White Water, Black Death by Shaun Ebelthite


At first, I was convinced right along with the characters that there is a terrorist attack on the cruise ship, the Symphony. It opens with a janitor and it is obvious that he is unwell, especially when he vomits into his mop bucket and then continues cleaning. It’s very  curious, not to mention beyond disgusting, that anyone would do this. Right off the bat, I thought this was a bad omen.

Geneva Jones, a past journalist and current editor of, is on board to get the biggest story of her life. Rachel Atkinson, CEO for the cruise line, is celebrating the birthday of the line, and her son, Aaron, is on board, as well. She has promised Geneva a private interview. Geneva is not a fan of the CEO, who she finds to be a little too cagey and her avoidance of questions leads Geneva to be suspicious of her motives. For now, Geneva is going to enjoy herself and make friends (I.E. usable acquaintances).

Aaron is in college and doesn’t know why his mother insists he be on this cruise. He is bored to tears and his high hopes of forming a closer relationship with her is not happening. Rachel has always been an at-arm’s-length type of mom, trying to do what is right while not getting too close. Aaron knows in Rachel’s eyes, the cruise line is always first. Happily, Aaron has met Sarah, who is near his age and has a baby. He likes babies, or at least Sarah’s, and he thinks he has made a friend.

There are lots of interesting characters in this book. The plot is complex, but very engrossing. I quickly became attached to the players, especially Geneva. Her greatest joy is searching for the weakness in Rachel’s armor. Geneva’s gung-ho attitude encourages her to risk the chance of discovery in several sneaky situations, and she seems to enjoy pulling Aaron along behind her, Sarah consequently following.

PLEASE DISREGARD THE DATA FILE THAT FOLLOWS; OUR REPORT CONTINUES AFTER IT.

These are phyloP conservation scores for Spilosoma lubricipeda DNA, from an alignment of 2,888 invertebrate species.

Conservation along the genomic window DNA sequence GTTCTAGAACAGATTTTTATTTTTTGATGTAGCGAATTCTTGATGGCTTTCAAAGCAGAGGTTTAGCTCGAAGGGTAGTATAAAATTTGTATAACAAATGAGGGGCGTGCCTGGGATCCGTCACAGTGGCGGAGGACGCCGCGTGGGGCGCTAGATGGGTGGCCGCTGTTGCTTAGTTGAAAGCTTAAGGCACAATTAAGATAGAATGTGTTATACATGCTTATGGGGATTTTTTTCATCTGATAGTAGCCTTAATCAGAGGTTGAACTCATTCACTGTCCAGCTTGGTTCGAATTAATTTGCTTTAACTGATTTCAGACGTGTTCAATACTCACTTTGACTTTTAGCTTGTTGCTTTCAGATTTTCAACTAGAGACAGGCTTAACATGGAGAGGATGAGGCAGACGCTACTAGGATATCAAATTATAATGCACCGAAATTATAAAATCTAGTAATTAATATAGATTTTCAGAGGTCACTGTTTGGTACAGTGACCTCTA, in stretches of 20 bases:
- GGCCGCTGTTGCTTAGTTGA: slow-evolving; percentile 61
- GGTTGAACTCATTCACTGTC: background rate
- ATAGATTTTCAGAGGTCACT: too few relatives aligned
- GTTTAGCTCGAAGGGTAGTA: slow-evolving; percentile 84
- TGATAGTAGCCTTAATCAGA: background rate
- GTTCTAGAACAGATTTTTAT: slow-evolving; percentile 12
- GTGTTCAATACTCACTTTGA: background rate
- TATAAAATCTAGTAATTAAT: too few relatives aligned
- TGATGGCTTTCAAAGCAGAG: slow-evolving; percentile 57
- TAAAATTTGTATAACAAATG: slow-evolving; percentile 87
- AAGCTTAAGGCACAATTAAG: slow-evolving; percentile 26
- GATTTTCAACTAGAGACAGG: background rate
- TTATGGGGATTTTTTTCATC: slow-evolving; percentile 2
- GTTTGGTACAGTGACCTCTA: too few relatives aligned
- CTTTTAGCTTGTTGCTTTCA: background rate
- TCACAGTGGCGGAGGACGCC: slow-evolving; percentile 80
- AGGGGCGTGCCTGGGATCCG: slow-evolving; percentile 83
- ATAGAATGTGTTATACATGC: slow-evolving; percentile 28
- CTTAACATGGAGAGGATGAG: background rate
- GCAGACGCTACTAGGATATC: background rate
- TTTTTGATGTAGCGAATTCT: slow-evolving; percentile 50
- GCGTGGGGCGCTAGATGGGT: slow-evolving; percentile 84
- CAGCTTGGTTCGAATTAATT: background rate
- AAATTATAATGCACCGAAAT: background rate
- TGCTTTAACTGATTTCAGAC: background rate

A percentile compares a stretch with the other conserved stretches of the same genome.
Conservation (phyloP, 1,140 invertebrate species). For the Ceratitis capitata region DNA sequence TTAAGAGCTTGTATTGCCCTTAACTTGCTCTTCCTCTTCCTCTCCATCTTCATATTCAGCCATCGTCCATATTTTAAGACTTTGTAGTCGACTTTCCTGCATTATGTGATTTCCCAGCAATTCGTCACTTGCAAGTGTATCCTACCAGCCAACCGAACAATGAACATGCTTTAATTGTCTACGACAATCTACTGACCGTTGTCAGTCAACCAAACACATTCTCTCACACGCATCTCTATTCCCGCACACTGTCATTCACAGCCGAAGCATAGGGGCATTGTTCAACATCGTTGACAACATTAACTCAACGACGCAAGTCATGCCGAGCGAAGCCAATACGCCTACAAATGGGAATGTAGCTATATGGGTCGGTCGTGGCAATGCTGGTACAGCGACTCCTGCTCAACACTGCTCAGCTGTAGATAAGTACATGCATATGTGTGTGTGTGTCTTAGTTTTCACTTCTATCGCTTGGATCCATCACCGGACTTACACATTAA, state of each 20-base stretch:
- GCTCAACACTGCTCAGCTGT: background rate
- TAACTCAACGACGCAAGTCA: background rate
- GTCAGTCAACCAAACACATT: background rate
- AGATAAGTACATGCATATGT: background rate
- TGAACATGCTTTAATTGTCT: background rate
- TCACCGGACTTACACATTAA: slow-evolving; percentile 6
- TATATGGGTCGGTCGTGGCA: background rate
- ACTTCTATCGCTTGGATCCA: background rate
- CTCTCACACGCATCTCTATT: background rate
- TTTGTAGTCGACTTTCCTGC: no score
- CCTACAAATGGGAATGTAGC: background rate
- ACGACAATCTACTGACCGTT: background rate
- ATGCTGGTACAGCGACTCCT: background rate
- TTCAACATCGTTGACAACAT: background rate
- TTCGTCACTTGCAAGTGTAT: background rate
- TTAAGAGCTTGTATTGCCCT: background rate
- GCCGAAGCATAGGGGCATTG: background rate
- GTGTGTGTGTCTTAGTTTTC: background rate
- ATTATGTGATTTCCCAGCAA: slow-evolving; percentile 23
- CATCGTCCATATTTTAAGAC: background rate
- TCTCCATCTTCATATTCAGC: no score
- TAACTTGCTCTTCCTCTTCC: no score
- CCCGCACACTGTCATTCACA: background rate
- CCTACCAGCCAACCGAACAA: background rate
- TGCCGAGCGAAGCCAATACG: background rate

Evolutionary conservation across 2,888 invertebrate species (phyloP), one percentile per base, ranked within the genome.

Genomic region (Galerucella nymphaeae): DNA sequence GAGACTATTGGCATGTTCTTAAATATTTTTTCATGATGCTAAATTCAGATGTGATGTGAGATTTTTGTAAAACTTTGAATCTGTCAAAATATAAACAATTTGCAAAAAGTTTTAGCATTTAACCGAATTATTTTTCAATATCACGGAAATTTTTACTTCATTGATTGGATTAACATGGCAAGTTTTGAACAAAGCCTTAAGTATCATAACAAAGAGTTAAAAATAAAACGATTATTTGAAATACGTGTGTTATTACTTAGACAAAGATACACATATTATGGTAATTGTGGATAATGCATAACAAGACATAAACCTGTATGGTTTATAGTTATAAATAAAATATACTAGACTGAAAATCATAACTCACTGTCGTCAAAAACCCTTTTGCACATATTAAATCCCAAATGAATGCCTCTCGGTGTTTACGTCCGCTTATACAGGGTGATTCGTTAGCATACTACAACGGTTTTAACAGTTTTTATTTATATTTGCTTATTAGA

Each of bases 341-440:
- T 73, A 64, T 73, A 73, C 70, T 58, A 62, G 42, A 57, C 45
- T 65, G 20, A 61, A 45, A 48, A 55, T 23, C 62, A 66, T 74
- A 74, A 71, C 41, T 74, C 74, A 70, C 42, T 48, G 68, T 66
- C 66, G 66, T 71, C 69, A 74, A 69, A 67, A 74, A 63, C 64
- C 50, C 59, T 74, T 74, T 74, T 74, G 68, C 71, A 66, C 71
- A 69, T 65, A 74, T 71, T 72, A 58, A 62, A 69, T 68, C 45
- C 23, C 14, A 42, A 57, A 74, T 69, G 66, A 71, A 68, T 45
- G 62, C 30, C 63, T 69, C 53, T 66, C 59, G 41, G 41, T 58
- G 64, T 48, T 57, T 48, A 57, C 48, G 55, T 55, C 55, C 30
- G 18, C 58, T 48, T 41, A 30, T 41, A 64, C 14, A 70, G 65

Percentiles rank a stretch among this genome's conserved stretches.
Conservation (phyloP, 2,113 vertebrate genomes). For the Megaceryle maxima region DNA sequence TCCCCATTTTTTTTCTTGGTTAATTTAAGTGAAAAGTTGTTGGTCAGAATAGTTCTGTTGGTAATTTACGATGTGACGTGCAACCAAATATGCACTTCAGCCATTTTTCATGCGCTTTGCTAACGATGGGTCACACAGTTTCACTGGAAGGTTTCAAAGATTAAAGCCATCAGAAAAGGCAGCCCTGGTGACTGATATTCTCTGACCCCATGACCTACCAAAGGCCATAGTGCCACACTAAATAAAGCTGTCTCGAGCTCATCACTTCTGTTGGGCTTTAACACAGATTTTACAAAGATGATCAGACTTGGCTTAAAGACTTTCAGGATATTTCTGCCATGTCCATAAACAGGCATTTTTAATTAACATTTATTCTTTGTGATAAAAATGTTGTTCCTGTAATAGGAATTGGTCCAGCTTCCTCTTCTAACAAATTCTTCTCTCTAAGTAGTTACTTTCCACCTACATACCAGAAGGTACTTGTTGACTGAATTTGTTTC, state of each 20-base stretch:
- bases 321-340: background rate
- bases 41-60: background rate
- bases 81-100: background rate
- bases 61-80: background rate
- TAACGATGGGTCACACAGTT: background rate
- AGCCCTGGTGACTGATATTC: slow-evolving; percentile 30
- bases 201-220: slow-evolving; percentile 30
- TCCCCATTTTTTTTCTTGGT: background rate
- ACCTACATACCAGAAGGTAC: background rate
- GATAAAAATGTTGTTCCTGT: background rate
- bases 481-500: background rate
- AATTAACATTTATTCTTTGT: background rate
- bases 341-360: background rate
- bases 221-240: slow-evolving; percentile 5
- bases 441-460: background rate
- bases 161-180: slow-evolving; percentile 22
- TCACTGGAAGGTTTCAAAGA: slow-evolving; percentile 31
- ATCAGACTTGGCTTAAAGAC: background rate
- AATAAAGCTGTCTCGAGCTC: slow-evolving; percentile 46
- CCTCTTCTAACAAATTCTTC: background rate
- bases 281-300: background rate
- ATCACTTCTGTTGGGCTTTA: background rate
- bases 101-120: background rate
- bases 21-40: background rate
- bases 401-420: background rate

It looks like everyone in this story has something to hide. Rachel is resigning her position. Richard, her COO, is hoping to stab her in the back – metaphorically speaking – and steal her position with her company. Aaron wonders why Rachel adopted him from Uganda when he was ten. Even several of the employees have their hands full. Lots and lots of secrets.

Readers who enjoy mysteries will certainly enjoy this book. There is a lot of danger that leads to a lot of questions. This was a fast read, because I could hardly put it down.

The rating:

  • Genre and general reading age – I shove this book on the shelf of Mysteries and claim the reading age to be mostly adult, since it is quite a winding tale.
  • Level of sexuality – There are a couple of scenes where it is left pretty much to your imagination.
  • Is there graphic language? Not anything that bothered me.
  • Did I cry? No.
  • Did I laugh? No.
  • Is this part of a series? No.
  • Level of character development – Aaron was the only one I felt needed a little bit of maturing and I think he got that by the end of the story. The others couldn’t have gotten any better.

I award this book ⭐️⭐️⭐️⭐️ stars.

Available here on Amazon

Leave a Reply

Fill in your details below or click an icon to log in: Logo

You are commenting using your account. Log Out /  Change )

Facebook photo

You are commenting using your Facebook account. Log Out /  Change )

Connecting to %s